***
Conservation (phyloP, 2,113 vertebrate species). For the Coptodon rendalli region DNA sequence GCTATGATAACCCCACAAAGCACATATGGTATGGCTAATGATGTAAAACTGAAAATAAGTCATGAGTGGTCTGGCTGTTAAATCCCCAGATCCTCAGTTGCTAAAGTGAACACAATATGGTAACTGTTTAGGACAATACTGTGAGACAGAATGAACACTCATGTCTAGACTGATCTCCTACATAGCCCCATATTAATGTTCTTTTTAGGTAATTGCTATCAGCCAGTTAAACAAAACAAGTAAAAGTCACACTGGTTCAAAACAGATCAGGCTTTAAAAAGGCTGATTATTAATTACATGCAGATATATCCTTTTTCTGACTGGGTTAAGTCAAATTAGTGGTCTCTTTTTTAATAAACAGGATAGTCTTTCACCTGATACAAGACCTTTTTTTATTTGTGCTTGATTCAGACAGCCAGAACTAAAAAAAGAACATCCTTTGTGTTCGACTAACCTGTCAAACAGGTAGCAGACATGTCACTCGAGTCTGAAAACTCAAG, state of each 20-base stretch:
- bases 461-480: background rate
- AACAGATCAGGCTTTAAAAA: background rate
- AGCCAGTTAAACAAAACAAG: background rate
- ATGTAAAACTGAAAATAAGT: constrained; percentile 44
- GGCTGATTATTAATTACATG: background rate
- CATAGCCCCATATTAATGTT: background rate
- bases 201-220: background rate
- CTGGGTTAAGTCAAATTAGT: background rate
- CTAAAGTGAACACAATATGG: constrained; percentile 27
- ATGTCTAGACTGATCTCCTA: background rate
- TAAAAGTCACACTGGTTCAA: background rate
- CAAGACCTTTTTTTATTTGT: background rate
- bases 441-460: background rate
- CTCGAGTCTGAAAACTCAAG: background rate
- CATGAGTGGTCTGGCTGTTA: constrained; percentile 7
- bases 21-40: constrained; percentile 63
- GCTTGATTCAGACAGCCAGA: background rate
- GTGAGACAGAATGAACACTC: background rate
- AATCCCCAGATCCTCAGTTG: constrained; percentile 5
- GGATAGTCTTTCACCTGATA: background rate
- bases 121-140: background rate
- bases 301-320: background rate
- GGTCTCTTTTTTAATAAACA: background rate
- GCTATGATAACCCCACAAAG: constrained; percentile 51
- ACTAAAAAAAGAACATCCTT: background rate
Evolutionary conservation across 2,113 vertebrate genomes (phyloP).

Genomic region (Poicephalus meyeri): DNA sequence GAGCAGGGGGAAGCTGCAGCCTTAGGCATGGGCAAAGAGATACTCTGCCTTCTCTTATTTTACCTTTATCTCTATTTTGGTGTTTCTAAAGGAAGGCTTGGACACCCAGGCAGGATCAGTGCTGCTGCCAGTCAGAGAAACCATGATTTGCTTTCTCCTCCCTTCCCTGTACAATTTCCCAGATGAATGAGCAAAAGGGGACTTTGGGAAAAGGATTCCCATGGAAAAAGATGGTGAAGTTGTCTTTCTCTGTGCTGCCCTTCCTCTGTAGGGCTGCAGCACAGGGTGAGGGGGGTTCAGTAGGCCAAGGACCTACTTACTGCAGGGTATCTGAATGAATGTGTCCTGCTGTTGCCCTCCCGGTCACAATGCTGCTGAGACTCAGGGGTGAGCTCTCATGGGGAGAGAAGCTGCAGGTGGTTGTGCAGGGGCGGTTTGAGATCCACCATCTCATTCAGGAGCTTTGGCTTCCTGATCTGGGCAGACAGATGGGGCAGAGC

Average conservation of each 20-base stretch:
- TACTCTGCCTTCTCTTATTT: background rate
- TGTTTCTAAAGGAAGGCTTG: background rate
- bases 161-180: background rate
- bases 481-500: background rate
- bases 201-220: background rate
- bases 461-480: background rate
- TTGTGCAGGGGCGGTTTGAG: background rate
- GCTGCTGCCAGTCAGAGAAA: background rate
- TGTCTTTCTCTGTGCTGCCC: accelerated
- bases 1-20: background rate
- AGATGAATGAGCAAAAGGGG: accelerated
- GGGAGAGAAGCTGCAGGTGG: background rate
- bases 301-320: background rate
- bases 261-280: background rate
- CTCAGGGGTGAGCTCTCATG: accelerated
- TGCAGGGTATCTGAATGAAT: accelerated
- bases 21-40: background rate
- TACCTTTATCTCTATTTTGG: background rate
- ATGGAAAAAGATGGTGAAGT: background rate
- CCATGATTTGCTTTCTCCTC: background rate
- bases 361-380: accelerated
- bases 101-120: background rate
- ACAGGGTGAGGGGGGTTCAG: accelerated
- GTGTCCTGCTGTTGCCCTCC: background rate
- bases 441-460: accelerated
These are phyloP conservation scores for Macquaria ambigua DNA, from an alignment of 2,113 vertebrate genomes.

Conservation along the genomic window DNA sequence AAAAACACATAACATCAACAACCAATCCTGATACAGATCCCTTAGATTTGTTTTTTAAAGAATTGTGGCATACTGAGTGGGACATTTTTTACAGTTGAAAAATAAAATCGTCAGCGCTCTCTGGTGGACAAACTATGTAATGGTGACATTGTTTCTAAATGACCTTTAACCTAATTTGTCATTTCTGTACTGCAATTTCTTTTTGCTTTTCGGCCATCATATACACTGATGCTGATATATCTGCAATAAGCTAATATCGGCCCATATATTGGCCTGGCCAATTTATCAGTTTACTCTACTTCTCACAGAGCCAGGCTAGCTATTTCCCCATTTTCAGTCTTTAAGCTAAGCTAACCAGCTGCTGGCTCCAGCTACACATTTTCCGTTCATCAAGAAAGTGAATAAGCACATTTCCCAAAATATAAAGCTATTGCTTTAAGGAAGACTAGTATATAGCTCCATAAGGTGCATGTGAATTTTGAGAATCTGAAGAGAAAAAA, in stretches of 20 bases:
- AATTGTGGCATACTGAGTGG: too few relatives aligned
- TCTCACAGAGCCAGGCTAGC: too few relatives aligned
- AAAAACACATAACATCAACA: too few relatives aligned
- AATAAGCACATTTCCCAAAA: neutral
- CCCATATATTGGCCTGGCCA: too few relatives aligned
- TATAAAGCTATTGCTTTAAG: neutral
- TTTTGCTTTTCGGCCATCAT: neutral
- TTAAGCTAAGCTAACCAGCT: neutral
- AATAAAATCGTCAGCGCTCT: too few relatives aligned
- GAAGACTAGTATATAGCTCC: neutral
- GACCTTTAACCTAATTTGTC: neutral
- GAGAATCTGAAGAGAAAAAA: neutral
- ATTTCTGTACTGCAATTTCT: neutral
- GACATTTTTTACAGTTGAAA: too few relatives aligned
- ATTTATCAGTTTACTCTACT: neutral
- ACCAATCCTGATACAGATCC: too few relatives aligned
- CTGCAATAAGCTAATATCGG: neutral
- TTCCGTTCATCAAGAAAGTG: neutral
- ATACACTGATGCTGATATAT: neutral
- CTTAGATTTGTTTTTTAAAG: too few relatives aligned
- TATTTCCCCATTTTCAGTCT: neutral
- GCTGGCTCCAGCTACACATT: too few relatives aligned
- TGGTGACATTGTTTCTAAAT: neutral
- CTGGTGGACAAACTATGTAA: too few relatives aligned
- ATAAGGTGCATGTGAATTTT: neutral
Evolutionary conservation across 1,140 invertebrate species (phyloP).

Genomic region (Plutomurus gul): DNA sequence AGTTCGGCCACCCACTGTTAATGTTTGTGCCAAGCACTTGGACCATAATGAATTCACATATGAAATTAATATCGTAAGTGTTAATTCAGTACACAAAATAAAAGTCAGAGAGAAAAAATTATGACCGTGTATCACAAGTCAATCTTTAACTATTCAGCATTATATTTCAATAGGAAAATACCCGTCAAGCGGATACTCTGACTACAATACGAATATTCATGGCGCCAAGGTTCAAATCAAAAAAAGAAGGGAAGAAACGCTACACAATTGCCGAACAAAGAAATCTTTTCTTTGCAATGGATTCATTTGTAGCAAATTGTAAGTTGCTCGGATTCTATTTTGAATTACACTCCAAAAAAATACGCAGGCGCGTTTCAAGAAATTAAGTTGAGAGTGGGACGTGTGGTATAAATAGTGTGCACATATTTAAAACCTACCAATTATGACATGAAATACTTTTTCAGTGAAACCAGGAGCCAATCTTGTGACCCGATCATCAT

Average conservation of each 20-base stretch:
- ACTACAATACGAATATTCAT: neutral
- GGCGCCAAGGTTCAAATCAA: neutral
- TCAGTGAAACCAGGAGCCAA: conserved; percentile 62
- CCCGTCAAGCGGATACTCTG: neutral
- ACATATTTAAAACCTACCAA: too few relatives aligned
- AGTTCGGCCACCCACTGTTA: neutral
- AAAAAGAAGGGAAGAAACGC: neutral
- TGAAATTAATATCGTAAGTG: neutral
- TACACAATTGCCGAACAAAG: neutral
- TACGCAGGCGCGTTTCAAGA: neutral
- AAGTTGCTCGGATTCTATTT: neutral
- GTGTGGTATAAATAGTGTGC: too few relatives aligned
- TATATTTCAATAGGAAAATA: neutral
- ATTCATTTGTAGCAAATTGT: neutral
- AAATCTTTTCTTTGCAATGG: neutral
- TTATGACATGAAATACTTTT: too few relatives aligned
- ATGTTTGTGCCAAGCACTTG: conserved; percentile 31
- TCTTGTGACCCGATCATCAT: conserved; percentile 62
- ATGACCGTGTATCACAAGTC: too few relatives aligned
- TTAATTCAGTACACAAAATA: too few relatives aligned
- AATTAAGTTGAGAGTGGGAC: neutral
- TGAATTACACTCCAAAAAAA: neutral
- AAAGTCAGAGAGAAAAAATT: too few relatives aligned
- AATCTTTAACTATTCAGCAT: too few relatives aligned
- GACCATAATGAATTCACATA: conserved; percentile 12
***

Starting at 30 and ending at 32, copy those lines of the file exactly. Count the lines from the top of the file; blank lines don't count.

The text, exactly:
- TACTCTGCCTTCTCTTATTT: background rate
- TGTTTCTAAAGGAAGGCTTG: background rate
- bases 161-180: background rate